UCLA Weather

from the Department of Atmospheric and Oceanic Sciences.

Saturday - 3:01pm



High - 43°

Low - 43°


Five Day Forecast

Latest Average Hourly Temperatures


Well, Mother Nature threw a monkey wrench into the weather forecast. What was supposed to be a relatively, straightforward forecast now contains many uncertainties. At present, a large band of precipitation covers a part of northern California (southern boundary includes northern San Luis Obispo County). Some marine layer, induced showers have occurred farther south (mostly nuisance sprinkles), but nothing of relevance has fallen so far over most of the Southland. The various, computer models show varied solutions with regard to how much wet weather will reach L.A. County.

All models have trended to mainly, light precipitation only in L.A. County (to the east and south, as well). The main storm dynamics are no longer forecast to reach much of southern California (staying mostly north of Santa Barbara County). Available water vapor associated with a cold front is pretty decent, but without good storm dynamics, precipitation from the cold front is forecast to diminish greatly from what it is currently. So, instead of widespread one inch rainfall in the L.A. County lowlands (away from the mountains), we may be hard pressed to get a quarter of an inch rain (well below that, if some of the latest, model projections are right). Rainfall from Santa Barbara County northward should still be decent (1- 2 inches). The only, consistent portion of the forecast (from a couple days ago) that remains is that the bulk of rain in L.A. County should fall in the overnight hours tonight (pretty much ending by sunrise Friday). In addition, snow levels may not get below 6500 feet (just a few inches at most above that elevation).

Most of Friday into Saturday was supposed to no more than partly cloudy. While that may still occur, a number of model solutions now show a portion of the aforementioned cold front stalling out (somewhere around Santa Barbara/Ventura Counties). Depending on where it lies, there could be some showers falling within the cloud band (includes L.A. County). Hence, I reluctantly added a slight risk of occasional, light showers for that period. Nothing significant is expected in L.A. County, however.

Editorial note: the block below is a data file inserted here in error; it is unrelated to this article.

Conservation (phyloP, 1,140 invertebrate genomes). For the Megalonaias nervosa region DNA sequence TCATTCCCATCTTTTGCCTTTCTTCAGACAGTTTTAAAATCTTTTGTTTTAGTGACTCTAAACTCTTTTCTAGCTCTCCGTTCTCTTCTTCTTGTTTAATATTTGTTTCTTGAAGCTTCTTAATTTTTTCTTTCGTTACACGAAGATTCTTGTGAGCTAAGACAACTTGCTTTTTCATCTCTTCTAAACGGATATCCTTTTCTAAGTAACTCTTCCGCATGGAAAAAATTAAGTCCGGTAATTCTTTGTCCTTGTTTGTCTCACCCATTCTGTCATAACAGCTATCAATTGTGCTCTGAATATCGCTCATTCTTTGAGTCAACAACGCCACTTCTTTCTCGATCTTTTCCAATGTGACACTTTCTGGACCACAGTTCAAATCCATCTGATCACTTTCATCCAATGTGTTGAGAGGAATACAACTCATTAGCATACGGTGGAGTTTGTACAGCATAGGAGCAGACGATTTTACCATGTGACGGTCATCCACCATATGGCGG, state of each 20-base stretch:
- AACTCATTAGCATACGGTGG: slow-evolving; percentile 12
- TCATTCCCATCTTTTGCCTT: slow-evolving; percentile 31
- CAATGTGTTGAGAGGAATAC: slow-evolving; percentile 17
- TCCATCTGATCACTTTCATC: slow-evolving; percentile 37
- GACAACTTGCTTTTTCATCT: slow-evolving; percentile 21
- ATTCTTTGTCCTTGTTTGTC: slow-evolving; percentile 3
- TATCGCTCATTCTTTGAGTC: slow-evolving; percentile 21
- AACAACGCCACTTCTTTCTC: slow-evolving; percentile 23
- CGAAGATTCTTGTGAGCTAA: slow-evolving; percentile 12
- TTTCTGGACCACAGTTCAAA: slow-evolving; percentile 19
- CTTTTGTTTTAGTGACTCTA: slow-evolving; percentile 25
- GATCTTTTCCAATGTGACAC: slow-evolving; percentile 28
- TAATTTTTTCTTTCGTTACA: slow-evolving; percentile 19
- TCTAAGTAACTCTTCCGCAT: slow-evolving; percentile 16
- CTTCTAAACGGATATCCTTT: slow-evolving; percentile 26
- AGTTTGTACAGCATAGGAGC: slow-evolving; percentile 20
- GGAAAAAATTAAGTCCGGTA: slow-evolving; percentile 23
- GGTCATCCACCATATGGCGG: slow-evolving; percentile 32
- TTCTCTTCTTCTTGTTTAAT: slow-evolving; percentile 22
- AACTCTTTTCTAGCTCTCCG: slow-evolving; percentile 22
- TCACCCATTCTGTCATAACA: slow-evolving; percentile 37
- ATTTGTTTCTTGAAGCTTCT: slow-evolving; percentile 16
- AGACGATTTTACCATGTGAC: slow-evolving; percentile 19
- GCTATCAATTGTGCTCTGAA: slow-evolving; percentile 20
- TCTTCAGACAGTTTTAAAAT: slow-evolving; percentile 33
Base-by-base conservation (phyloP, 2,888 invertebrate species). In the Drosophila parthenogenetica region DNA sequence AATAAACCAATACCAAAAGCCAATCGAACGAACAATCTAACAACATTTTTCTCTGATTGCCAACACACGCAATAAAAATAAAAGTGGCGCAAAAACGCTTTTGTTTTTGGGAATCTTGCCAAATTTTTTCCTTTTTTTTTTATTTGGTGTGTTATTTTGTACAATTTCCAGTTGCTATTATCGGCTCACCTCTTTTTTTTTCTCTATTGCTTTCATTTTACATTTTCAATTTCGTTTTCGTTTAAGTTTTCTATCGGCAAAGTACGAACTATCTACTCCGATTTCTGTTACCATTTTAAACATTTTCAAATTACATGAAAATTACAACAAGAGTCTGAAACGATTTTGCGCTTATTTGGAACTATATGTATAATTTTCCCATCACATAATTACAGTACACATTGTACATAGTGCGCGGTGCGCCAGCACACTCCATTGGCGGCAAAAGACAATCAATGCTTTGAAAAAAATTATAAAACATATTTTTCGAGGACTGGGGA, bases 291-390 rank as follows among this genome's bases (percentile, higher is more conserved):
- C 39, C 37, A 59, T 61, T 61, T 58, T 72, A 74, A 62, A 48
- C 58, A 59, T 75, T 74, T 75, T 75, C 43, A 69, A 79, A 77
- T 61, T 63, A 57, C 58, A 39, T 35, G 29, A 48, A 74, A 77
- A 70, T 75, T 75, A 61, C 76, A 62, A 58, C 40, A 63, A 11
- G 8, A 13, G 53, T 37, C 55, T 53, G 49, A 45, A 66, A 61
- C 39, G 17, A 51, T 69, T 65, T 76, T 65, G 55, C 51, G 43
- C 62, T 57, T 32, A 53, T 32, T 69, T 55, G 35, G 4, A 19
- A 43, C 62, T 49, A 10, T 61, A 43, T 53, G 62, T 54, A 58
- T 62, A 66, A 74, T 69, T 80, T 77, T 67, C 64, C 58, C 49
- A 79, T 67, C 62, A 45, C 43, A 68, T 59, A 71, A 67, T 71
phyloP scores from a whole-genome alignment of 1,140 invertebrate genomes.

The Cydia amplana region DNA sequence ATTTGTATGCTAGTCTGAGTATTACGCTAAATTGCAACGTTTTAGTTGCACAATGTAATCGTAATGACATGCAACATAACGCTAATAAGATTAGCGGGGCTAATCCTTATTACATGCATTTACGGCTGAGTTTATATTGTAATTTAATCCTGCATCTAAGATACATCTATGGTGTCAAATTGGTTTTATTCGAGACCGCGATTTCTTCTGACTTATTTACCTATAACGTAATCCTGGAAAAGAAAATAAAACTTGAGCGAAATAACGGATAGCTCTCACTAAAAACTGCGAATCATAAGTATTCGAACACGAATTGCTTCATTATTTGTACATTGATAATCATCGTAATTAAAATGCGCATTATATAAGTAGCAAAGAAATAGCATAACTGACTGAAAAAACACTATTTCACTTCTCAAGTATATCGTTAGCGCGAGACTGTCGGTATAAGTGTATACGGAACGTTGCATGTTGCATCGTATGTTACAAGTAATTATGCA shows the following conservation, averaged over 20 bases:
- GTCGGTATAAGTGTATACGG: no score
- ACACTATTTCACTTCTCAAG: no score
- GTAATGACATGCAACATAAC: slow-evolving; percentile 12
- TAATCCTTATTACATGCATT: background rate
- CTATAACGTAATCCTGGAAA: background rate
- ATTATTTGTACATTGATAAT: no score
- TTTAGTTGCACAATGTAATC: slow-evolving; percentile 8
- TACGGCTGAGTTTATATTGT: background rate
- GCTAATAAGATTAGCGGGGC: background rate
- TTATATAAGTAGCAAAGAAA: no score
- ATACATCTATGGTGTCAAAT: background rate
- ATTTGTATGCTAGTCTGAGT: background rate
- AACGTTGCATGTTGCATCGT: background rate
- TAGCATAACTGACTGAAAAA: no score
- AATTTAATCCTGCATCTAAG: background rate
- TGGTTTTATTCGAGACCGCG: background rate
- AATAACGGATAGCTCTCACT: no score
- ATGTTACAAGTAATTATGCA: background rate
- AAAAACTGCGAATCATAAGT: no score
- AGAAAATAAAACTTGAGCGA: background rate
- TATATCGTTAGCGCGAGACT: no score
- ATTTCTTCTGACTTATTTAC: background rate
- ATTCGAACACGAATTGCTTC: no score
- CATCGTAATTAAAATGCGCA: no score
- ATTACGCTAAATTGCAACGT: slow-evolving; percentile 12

The forecast doesn't get any easier for the Sunday period. Most of the model resume the eastward push of the cold front during the day on Sunday (passing through L.A. County by the afternoon hours). Most model solutions do favor widespread, measurable rain in the lowlands (snow level falling to 6000 feet during the afternoon). Some model solutions show nothing wetter in L.A. County than what's expected tonight through tomorrow. There are some solutions, however, showing a wetter storm (opposite of what was predicted a couple days ago). Storm totals in the lowlands (away from the mountains) might be in the 0.5 - 0.75 inch range. At this point, the model consensus (for what it's worth), favors only modest rainfall (third inch or less).

Most longer range models show dry weather in the Southland for most of next week (Sunday storm should exit state by early Monday). Some model solution do show a minor rain threat around midweek, but that's far from certain (most keep rain north of Point Conception). There could be a threat of wet weather sometime over the subsequent weekend or slightly later, but that outlook is still quite fuzzy in details. What is probable (for now) is that no heat wave is coming anytime soon.

Next issued forecast/synopsis should be on Tuesday, 6 December.

UCLA Forecasts and analyses are written by James Murakami

– posted: 2022-12-02

Data and technology is provided by UCLA's Department of Atmospheric and Oceanic Sciences

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